Sunday, January 15, 2012

The Favored Queen A Novel of Henry VIII's Third Wife by Carolly Erickson





The latest volume in Carolly Erickson’s frothy and improbable line of “historical entertainments” is set in Tudor England and tells the story of Jane Seymour, third of the six wives of Henry VIII, and mother to his only legitimate son, Edward VI.

The novel begins with Jane, a devoted to the serene and gracious Queen Catherine of Aragon, who has tried many times, and failed, to give the King the son he covets, enduring her own sorrows over a man. Her engagement to Will Dormer is jeopardized by her father’s seduction of her fiancé’s fourteen-year-old sister. The couple plan to runaway to the Spice Islands to start a new life together, but, for various reasons, this is not to be, so Jane is on hand to be an eyewitness to the rise of the haughty and ambitious Anne Boleyn and the fall of her beloved Queen Catherine, and to surrender her virginity in a midnight rendezvous with a married French glazier she meets when he is hired to make improvements in Anne’s bedchamber.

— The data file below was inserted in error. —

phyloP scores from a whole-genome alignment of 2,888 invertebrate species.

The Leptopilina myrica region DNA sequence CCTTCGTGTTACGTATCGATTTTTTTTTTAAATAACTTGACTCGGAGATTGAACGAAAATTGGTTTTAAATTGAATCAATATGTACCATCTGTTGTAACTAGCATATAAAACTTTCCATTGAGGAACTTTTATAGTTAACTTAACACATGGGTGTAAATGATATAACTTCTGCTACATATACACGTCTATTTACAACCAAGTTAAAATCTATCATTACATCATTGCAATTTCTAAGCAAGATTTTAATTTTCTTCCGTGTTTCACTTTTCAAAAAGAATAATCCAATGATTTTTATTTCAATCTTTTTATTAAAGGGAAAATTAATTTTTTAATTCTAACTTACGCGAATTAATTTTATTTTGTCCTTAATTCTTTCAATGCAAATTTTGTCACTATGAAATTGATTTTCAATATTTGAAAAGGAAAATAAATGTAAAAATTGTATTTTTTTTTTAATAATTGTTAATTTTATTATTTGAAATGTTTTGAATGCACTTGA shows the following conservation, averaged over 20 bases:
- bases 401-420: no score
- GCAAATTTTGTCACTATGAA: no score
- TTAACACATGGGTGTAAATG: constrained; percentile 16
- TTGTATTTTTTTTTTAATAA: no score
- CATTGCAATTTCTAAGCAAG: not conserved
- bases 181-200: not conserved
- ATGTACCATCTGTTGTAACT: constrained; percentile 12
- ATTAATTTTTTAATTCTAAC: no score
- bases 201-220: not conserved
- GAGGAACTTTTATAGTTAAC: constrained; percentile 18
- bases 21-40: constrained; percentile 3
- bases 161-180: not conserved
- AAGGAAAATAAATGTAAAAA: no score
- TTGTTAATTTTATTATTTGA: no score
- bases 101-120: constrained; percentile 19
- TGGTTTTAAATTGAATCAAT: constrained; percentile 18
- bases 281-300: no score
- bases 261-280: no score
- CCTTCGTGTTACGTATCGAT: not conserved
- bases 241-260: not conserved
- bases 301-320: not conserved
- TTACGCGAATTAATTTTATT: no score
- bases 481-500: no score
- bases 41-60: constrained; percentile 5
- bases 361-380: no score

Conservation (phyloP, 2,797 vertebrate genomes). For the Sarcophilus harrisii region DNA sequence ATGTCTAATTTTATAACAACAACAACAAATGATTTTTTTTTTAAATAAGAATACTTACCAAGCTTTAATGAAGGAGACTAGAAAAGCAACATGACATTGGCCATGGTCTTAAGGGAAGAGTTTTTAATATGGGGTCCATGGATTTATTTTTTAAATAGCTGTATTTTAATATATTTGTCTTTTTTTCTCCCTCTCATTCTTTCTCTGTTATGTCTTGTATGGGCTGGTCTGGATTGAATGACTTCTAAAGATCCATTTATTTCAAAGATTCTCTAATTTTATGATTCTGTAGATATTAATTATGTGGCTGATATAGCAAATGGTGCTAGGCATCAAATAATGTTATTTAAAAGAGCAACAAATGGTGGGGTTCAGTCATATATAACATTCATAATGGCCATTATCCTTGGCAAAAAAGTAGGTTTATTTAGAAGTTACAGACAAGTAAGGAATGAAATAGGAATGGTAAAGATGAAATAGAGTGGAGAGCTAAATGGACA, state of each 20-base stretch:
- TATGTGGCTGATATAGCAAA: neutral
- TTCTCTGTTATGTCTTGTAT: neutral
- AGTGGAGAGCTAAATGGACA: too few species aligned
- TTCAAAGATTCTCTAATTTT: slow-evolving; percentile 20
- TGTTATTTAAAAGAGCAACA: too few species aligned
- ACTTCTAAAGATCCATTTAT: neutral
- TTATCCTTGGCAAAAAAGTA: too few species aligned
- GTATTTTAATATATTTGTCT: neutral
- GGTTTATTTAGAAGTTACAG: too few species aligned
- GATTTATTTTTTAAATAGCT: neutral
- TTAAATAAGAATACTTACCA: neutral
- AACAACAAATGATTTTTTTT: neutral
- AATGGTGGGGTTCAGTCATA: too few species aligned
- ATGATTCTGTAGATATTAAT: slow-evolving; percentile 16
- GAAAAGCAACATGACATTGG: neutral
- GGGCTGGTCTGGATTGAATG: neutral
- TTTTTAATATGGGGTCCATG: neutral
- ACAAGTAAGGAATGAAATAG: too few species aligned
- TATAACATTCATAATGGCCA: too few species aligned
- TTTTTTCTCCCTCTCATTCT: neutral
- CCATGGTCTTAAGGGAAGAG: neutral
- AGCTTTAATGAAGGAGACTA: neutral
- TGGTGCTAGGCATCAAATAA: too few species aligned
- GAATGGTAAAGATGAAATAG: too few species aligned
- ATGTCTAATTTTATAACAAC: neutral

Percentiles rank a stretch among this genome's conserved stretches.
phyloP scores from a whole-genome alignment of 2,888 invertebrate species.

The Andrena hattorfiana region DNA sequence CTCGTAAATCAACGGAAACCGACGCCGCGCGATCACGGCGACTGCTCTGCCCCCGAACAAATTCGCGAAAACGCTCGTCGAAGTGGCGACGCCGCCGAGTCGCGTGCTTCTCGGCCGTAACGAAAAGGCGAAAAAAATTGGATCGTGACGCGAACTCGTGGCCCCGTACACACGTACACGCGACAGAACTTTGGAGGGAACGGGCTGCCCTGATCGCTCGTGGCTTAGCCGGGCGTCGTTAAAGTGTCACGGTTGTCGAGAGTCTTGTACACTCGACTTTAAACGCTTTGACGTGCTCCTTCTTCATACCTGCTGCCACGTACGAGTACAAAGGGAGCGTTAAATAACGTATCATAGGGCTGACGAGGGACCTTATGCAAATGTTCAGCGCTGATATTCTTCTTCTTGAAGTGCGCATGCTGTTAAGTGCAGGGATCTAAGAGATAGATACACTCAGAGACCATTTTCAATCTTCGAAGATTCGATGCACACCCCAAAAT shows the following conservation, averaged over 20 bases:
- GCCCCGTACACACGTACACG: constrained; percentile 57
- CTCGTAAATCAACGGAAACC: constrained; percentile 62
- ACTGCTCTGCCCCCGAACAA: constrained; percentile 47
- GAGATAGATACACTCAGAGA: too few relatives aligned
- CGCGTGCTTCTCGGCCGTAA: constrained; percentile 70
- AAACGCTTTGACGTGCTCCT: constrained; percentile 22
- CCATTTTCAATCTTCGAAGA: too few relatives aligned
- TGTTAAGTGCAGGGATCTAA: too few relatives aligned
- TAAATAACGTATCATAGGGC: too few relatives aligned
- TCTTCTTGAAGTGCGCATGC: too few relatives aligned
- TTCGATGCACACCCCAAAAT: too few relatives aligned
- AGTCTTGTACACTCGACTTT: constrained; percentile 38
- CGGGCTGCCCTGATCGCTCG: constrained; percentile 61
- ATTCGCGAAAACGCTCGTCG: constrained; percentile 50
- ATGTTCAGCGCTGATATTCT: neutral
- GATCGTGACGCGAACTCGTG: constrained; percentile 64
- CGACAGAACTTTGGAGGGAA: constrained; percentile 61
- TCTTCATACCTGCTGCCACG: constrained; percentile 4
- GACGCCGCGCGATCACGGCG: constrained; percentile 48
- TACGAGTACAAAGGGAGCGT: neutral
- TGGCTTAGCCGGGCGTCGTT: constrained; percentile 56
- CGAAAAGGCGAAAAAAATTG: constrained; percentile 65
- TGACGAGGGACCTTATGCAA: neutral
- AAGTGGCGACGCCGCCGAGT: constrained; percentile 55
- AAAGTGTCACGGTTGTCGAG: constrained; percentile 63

When the Nun of Kent’s dire predictions of doom drive Anne Boleyn into a paranoid frenzy and her desperation to give Henry a son costs Jane’s lover his life, Jane becomes a quiet enemy waiting in the wings to destroy Anne and the gentle confidante who captures King Henry’s fickle heart.

I have read all Ms. Erickson’s “historical entertainments” to date (I just haven’t reviewed them all yet) and, while I enjoy some more than others, I always find them fun and a breath of fresh air amongst the more ponderous and serious tomes of historical fiction. If you’re not a historical fiction purist and can take them for what they are, and are open to the idea of Jane Seymour as a woman with all too human feelings and longings, neither sinner nor saint, then you just might enjoy this.


2 comments:

Allison Macias said...

I just discovered this one in my local library! May have to check it out and read it soon!!

Brandy Purdy said...

I hope you enjoy it. Her novels, which she calls "historical entertainments," tend to be a bit fanciful, but for me that's part of the fun of reading them, just to see how far she will go. I guess after spending years writing serious historical biographies she's enjoying throwing the facts out the window.